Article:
You can learn a lot about a person by messing with their plans. Really.
Try volunteering to take someone to the airport, insist that you will take responsibility for setting the alarm and waking them…and then experience how they respond when you wake them up five minutes before their plane is scheduled to depart and say these words into the still dark room:
“I overslept…and you missed your plane.”
Seven words that kick-start the would be travelers day. How would you respond?
You can learn a lot about a person’s character when you let them down, add that you love the person you are disappointing. Sometimes we learn the worst responses can be reserved for the ones we love…or that is what I was dreading as I opened the bedroom door where my still sleeping son was nestled in his bed.
My pulse had already been trotting with my perceived epic failure to wake at the ungodly agreed upon time when my bare feet carried me to his room. My mind had already managed to berate myself thoroughly within the 3 plus minutes that I had been awake, messages that sounded like this inside my head: “How the hell did I oversleep? Of all the times to oversleep why THIS time? Did I really sleep through an alarm? He’s gonna flippin‘ kill me.”
Really? Even typing the words makes me shudder. Why did my mind tell me that my own son would kill me because I screwed up his plans? Maybe your shaking your head saying “Jeez…it’s just an expression people say it all the time.”
But is it just an expression? What is the origin of such a horrific saying?
The origin in my own life is called a trigger. An involuntary response to my own human error. A dormant memory that kicks into gear based upon the mere fact that I have to tell someone I love that I screwed up their day. The once sleeping memory wakes, rears it’s ugly head, and takes over the rational side of my brain and insists that I am doomed.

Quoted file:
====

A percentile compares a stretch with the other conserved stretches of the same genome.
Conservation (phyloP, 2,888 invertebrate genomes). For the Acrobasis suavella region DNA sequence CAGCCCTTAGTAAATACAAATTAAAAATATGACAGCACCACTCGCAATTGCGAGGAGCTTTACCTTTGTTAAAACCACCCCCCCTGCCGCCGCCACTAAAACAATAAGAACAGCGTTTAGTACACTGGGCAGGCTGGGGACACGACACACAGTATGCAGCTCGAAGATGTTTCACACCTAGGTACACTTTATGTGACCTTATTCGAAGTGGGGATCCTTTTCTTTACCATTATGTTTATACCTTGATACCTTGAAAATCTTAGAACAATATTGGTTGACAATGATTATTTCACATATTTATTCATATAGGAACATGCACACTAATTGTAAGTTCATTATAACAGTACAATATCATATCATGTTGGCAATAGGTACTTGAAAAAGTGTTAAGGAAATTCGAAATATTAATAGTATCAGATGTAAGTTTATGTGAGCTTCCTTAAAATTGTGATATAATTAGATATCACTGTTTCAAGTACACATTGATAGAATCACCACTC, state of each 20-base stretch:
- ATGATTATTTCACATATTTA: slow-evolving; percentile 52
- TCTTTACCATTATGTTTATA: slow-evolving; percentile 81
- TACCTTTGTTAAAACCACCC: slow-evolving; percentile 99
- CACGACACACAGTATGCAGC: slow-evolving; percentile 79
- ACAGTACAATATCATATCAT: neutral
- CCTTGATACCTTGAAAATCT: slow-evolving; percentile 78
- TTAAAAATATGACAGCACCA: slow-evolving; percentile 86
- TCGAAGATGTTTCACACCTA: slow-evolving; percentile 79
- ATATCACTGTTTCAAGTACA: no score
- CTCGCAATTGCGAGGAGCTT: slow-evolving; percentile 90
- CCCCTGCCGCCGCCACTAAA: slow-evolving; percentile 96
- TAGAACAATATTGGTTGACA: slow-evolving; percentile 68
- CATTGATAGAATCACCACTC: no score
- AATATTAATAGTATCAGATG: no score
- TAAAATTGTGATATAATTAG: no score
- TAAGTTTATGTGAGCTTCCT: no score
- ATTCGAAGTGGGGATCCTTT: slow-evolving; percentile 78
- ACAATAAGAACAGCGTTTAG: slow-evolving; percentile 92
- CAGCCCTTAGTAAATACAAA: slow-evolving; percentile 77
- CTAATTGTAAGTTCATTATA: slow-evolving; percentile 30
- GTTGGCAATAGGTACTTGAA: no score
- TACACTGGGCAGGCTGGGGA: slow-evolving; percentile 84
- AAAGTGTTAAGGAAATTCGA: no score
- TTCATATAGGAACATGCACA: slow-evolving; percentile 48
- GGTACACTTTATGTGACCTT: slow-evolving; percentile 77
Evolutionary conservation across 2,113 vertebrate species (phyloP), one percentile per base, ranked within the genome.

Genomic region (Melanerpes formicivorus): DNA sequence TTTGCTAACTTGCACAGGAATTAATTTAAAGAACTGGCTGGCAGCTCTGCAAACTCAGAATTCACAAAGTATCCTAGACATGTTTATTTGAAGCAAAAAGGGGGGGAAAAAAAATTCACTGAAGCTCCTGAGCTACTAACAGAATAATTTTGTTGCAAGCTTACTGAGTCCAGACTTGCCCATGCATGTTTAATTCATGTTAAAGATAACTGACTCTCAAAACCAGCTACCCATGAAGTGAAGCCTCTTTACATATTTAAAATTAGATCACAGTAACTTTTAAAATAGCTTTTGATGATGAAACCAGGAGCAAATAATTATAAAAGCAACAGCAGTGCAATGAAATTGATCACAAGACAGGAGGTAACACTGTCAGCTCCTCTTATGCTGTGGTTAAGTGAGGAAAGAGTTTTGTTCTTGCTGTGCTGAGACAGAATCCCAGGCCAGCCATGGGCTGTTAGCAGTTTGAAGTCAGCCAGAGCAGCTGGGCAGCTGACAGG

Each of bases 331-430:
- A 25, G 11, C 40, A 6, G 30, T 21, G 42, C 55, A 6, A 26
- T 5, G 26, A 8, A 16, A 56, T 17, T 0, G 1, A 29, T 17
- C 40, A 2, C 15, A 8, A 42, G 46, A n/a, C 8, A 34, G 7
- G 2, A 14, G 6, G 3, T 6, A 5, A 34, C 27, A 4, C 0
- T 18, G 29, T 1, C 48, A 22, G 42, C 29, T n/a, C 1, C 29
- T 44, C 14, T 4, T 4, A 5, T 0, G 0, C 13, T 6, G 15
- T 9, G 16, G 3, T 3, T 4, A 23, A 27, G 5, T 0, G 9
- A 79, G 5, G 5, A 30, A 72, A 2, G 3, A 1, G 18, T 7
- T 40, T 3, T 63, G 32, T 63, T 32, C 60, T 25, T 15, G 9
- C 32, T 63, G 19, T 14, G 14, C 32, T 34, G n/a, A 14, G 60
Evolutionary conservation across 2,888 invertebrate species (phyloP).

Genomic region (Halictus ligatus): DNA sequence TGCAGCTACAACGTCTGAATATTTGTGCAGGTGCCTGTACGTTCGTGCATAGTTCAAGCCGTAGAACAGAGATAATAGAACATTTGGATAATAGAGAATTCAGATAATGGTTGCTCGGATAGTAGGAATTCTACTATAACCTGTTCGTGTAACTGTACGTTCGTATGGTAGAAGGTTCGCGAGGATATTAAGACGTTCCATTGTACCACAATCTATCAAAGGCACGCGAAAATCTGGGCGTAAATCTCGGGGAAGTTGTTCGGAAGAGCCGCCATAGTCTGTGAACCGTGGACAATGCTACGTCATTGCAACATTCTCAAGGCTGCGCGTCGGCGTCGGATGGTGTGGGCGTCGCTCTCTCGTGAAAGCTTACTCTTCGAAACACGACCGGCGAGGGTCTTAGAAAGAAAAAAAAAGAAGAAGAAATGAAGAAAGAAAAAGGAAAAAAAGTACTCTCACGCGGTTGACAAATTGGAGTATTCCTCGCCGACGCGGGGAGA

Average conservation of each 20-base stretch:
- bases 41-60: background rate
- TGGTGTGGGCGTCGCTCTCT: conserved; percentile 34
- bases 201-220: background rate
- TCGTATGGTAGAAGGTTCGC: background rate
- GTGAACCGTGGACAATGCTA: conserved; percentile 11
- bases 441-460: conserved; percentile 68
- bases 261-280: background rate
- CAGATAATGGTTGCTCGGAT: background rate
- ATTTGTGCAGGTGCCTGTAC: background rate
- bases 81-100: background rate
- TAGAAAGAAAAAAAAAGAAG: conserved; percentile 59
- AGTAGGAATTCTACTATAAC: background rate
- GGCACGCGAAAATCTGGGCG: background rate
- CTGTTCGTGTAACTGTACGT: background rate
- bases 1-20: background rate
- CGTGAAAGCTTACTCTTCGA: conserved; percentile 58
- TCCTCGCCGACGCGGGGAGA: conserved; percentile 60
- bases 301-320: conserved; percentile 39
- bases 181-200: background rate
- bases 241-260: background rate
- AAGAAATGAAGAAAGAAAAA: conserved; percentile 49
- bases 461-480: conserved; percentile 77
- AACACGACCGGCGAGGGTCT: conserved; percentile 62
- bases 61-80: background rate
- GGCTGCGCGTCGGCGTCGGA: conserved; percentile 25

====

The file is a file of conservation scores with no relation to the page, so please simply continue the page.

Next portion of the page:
No one has told me that they would kill me for something I did for years. In fact quite the opposite–I cannot think of a time when my husband Jimmy lashed out at me out of frustration…ever.
Back to my son. His first words were these:
“What should I do?”
NOT: “MOM HOW COULD YOU?”
NOT: “MOM I AM GOING TO KILL YOU!”
“What should I do?”
“…I have never missed a plane Max…I am so sorry…you’ll need to call the airline and ask them what your next step needs to be.”
I wanted to make it all go away. I wanted to call and fix it. I wanted to be the mother who didn’t oversleep and was driving back from the airport. But I could not click my heels, I could not wiggle my nose, I could not call upon some magical power and wipe the slate clean… he is 23 and I knew the airline customer service person needed to speak with him.
He called, he was instructed to get to the airport ASAP and they would see what they could do.
On our return trip from the airport where he learned that he was grounded in San Diego for another day this is what he said to me in response to what was probably my billionth apology:
“Mom, really it’s OK, in some ways your over sleeping is a gift to me because I get a day to be home and besides I should have set my alarm too.”
He never once got angry. He never once made me feel bad. He never once stepped out of his skin. He simply navigated the situation with utter grace. He clearly demonstrated his understanding that the only thing he really has control over is how he responds to disappointment.
Talk about a gift? Waking up to the realization that my boy has become a man who truly gets that he can compromise his expectations but not his core values, values that dictate when someone disappoints him, he can respond lovingly.
That is a gift of the season and a lifetime for this mother.